S. CYMROT: Radicchio.

N. CYMROT: Radicchio. Radicchio.

S. CYMROT: [Inaudible]—upstairs.

HERREMA: Well maybe so. Anyway—all right—I don’t know. Anyway—there was a restaurant on Eighth Street that was half Mexican, half Thai.

HERREMA: I can’t remember the name of it. But we used to go there often with, like the Dyes, Becky

and Allen, or the Nulands, and their kids. So it was kind of a—kind of a family, you know...

N. CYMROT: Right.

HERREMA: You get an assortment of all kinds of stuff, you know. We—we liked La Trattoria. They’re still around. They’ve had their ups and downs, but—but again, you know, it was a—for good Italian food we—we always thought they did a pretty good job. And...

N. CYMROT: Well Bob...

HERREMA: Las Placitas. You know, we—we really—we really liked—because even now if Joannie and I happen to be in town, and, you know, spending, you know, spending some time when we’ll have dinner in town and then head for the country. We’ll go to Las Placitas.

N. CYMROT: That’s in the 1300 block of Pennsylvania?

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Ruth Ann Overbeck Capitol Hill History Project Bob Herrema Interview, May 8, 2003

HERREMA: No, Las Placitas is... That’s—that’s La Lomita.
N. CYMROT: La Lomita.
HERREMA: Las Placitas is Salvadoran and it’s in—it’s on Eighth Street in...N. CYMROT: Eighth Street, right.

HERREMA: know, kind of near District Lock or in that block. We—we would used to go to La Lomita out on Pennsylvania Avenue. Somehow or another—somehow or another, I don’t know, it just became—we just—just found other places on the—on the other side of the Hill. 2 Quail. We’d go there. For kind of a special deal, you know, because it’s a little more expensive than some of the other restaurants. Back in the early days, The Man in the Green Hat.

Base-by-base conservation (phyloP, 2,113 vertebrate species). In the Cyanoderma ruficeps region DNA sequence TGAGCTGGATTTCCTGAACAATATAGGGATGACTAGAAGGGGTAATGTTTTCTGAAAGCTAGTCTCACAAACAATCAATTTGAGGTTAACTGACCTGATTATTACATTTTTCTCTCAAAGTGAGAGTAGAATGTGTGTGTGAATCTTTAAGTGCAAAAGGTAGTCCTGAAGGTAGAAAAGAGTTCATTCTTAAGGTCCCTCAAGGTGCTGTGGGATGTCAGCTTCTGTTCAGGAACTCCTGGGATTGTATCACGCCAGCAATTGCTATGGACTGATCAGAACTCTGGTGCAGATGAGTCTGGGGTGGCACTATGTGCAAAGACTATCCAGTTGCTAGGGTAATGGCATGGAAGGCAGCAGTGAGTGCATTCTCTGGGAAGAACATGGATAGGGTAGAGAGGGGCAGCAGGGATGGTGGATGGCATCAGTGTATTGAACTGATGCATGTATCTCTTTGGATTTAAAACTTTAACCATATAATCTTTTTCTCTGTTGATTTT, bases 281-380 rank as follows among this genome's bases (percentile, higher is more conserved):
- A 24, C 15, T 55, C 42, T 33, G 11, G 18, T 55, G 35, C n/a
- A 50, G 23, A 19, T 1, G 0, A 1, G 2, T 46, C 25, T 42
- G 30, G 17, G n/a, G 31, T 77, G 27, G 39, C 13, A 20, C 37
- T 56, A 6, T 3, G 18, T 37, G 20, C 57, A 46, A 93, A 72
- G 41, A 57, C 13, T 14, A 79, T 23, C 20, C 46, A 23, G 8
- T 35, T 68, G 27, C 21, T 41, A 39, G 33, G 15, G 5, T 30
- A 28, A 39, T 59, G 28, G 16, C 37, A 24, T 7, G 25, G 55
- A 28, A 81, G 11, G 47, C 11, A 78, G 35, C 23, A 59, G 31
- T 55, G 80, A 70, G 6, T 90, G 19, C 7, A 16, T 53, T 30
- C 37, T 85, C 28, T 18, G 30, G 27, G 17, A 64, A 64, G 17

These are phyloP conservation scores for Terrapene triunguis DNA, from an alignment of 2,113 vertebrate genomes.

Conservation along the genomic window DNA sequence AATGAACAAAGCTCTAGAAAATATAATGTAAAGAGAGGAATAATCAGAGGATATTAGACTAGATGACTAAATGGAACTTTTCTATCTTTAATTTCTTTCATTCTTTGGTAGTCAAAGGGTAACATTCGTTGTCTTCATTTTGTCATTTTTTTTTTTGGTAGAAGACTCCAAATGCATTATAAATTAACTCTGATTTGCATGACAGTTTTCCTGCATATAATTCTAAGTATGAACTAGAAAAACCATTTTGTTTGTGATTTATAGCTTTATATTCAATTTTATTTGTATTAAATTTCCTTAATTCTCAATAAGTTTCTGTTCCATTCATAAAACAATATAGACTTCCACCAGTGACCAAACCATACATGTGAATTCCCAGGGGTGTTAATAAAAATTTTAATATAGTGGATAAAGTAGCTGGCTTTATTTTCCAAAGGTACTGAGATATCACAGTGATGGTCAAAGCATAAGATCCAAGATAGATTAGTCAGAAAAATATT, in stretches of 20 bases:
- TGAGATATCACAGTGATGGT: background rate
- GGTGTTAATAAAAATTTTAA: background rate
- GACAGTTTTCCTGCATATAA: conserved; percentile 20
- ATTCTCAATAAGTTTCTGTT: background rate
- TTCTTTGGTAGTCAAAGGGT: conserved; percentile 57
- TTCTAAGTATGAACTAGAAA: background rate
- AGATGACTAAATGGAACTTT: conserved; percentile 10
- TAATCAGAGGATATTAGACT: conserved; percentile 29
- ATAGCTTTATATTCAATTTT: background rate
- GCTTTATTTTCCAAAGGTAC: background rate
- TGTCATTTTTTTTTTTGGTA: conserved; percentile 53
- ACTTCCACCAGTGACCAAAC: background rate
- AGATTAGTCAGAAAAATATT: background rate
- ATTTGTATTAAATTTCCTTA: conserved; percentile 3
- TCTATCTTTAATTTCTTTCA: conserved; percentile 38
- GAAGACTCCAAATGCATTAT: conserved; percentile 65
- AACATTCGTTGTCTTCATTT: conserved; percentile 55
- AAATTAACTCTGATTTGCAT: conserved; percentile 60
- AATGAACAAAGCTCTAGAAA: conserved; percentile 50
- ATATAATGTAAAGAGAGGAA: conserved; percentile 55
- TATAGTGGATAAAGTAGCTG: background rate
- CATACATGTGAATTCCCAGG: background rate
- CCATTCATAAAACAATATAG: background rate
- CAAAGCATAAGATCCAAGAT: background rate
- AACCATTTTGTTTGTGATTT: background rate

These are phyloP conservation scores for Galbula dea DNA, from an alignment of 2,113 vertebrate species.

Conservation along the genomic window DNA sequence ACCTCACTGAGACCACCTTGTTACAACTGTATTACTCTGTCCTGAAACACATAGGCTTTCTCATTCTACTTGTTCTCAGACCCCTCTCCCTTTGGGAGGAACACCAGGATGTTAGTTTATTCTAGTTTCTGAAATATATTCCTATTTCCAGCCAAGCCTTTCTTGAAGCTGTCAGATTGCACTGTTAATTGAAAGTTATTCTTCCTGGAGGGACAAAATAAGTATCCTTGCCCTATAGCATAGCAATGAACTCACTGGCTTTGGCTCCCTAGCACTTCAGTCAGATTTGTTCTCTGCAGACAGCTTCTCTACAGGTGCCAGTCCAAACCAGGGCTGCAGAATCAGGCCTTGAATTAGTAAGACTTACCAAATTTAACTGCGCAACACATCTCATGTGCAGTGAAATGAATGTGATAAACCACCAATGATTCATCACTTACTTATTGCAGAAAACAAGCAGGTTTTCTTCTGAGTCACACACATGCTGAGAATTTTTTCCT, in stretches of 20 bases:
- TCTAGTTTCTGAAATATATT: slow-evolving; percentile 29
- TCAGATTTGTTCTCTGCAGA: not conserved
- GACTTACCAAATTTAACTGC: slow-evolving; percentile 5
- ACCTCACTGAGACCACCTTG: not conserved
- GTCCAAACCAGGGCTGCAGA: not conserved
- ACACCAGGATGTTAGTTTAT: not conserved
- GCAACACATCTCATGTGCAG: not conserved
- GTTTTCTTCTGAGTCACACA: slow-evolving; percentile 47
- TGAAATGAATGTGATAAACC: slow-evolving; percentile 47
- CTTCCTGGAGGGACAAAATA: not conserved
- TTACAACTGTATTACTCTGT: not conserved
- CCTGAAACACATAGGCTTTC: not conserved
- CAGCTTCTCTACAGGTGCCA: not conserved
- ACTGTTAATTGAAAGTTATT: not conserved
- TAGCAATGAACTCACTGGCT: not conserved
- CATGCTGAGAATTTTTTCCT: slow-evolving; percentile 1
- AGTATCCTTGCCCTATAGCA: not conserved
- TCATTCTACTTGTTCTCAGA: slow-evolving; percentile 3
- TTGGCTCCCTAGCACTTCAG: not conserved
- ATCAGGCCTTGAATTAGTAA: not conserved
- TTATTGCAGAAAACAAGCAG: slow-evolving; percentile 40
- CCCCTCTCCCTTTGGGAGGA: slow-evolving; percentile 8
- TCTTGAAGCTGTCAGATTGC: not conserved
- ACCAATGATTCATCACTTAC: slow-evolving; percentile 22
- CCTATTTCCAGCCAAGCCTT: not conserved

N. CYMROT: Oh, that’s right.

HERREMA: I mean, The Man in the Green Hat was, you know, was—I mean, it was—it was a bar, but what’s her name, Noonan? Or—there were a group of people that are still on the Capitol Hill or used to be.

S. CYMROT: Eddie O’Brien’s.


S. CYMROT: Eddie O’Brien’s.

HERREMA: Yeah, the—the woman I’m thinking of, kind of a typical Irish, you know, gal, lot of personality.

N. CYMROT: Peggy O’Brien.

HERREMA: Peggy O’Brien. OK.

N. CYMROT: She was one of the owners.


N. CYMROT: Bob, are you surprised at the real estate development and the trends that are taking place now on the Hill?

HERREMA: Amazing. When—when the city, I don’t know, five or six years ago, when the city—I mean it’s been now maybe longer. But when the city was—had decided to—to divest itself of all these old school properties, you know, they—they asked for us to do appraisals on some of the properties that

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Ruth Ann Overbeck Capitol Hill History Project Bob Herrema Interview, May 8, 2003